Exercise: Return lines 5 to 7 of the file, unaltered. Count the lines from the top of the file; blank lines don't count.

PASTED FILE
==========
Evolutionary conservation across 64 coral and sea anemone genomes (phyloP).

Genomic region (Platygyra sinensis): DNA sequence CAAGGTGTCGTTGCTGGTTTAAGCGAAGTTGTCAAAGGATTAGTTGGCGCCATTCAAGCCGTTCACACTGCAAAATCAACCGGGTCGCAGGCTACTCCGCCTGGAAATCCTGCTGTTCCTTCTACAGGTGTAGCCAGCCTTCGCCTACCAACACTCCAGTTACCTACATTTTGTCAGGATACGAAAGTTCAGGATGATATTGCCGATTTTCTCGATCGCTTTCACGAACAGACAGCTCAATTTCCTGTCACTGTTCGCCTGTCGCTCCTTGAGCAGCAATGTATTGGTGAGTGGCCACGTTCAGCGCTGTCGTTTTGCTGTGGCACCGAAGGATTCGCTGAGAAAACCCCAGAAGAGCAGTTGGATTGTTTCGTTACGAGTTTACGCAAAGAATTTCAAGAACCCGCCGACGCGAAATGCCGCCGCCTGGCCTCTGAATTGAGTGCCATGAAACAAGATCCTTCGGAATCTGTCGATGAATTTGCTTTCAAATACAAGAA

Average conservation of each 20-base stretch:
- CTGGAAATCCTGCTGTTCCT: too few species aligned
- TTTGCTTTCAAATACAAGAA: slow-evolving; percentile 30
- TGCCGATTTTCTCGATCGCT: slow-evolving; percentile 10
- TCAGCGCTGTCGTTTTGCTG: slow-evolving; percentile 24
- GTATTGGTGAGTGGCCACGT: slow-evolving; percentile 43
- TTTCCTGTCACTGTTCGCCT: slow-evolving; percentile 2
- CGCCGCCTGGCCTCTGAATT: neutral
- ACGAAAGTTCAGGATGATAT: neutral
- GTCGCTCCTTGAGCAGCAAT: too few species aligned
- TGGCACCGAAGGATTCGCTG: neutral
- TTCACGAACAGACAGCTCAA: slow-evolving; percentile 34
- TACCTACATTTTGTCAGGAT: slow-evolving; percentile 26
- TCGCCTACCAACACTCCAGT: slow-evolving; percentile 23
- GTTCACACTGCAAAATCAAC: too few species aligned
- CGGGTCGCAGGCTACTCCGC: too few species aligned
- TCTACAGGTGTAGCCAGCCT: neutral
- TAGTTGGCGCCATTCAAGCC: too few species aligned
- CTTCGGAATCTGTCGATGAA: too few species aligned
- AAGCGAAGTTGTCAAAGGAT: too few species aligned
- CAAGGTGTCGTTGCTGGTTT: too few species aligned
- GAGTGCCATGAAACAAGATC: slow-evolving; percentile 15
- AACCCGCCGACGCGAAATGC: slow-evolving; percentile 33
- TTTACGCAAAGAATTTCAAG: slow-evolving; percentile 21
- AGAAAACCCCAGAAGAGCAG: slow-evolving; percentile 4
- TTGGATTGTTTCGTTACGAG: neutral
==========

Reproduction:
- TTTGCTTTCAAATACAAGAA: slow-evolving; percentile 30
- TGCCGATTTTCTCGATCGCT: slow-evolving; percentile 10
- TCAGCGCTGTCGTTTTGCTG: slow-evolving; percentile 24